Fall Arts 2016: Film Festivals

California Independent Film Festival
Sept. 8-14
Castro Theatre, New Rheem Theatre in Moraga, and Orinda Theatre in Orinda

Turning 19 this year, the California Independent Film Festival features not just the Golden State-native indie flicks you might infer from its name, but also mainstream and international movies. Among the latter are Frank D’Angelo’s The Red Maple Leaf from Canada — imagine that! — featuring one of the final performances from the late, great, and gruff Robert Loggia.

Legacy Film Festival on Aging
Sept. 16-18
New People Cinema

In its second year at New People and sixth year overall — they grow up so fast, don’t they? — the Legacy Film Festival on Aging continues to show the best in features and short films about making the best of our inevitable cellular decay. Highlights include Bryn Evans’ documentary Hip Hop-eration, about a group of bed-headed senior citizens training for the World Hip-Hop Dance Championship in Las Vegas.

Art House Theater Day
Sept. 24
Alamo Drafthouse New Mission

A one-day festival in which dozens of art house theaters across the nation will be showing restorations of Don Coscarelli’s Phantasm and Terry Gilliam’s Time Bandits. It goes to show how much the concept of the “art-house film” has changed from when it used to mean challenging foreign films — Phantasm made $12 million on a $300,000 budget, and Time Bandits was 1981’s 10th-highest grossing film, earning $35 million on a $5 million budget. But then again, the movies at Midnites for Maniacs are seldom “dismissed, underrated, and forgotten” as its tagline suggests, so our local culture is pretty forgiving about such things.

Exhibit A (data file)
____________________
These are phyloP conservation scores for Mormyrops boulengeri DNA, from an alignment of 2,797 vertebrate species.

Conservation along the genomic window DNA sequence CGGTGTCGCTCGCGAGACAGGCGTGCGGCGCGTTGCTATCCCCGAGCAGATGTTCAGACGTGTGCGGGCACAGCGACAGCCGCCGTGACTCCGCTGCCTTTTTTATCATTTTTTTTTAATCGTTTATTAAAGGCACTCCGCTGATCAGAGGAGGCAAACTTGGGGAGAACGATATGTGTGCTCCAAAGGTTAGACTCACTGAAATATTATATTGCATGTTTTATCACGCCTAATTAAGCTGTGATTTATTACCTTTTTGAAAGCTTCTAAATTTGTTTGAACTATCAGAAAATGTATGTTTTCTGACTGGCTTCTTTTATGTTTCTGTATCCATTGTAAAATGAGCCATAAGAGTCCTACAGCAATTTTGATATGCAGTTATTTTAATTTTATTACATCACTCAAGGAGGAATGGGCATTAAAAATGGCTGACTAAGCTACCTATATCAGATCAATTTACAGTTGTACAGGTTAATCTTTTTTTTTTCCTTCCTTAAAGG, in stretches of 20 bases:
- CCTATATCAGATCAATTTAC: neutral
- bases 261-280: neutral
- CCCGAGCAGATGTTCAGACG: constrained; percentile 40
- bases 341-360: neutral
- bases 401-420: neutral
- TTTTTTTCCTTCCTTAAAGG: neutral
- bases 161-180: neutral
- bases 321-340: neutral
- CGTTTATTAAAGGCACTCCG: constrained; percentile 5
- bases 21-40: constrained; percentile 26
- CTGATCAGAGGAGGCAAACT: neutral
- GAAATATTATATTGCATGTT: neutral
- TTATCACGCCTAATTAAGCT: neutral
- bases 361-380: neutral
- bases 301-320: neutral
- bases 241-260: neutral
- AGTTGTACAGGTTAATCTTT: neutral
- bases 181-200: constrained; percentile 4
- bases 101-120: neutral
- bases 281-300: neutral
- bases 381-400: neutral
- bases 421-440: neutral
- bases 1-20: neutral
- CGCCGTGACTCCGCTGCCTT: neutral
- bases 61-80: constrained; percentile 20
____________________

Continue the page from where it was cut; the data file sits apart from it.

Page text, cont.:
Anna Magnani, A Film Series
Sept. 24
Castro Theatre

Speaking of challenging foreign films, a mile and a half away on that same day the Castro Theatre will be hosting a retrospective of the great Italian actress’s work, including a 4k restoration of Roberto Rossellini’s 1945 neo-realist classic Rome, Open City, shot amid the rubble of the title city less than a year after the Nazis were forced out.

Samuel Fuller: A Fuller Life
Sept. 23-25
Roxie Theatre

Meanwhile, over the course of that weekend, the Roxie will celebrate an all-American director whose collective oeuvre probably still didn’t gross as much as Time Bandits: Samuel motherfucking Fuller. Selections from that oeuvre include acknowledged classics from the 1950s and ’60s, like Shock Corridor, The Naked Kiss, and Pick Up on South Street, as well as oddities such as 1972’s made-for-German-TV Dead Pigeon on Beethoven Street and one of his few color pictures, 1981’s deeply troubling White Dog.

Mill Valley Film Festival
Oct. 6-16
Assorted points north of the Golden Gate Bridge

It’s all the way on the other side of a body of water — one that doesn’t even have a tunnel going underneath! — and thus violates most San Franciscans’ ethical standards, and the lineup was not available at the time of this writing, but historically, the Mill Valley Film Festival has offered early glimpses at movies that will be generating Oscar buzz a few months later. And a few that will be snubbed, like Beasts of No Nation last year.

United Nations Association Film Festival
Oct. 20-30
San Francisco, Palo Alto, East Palo Alto, and Stanford University

Turning 19 this year, the United Nations Association Film Festival spotlights documentaries from around the world on a variety of depressing but vital topics. This year’s theme is “Compass for a Better World,” and highlights include legendary documentarian Barbara Kopple’s seldom-seen 1999 A Conversation with Gregory Peck, and Katie Couric’s 2016 Under the Gun, about America’s stubborn refusal to do a goddamn thing about our epidemic of gun violence.

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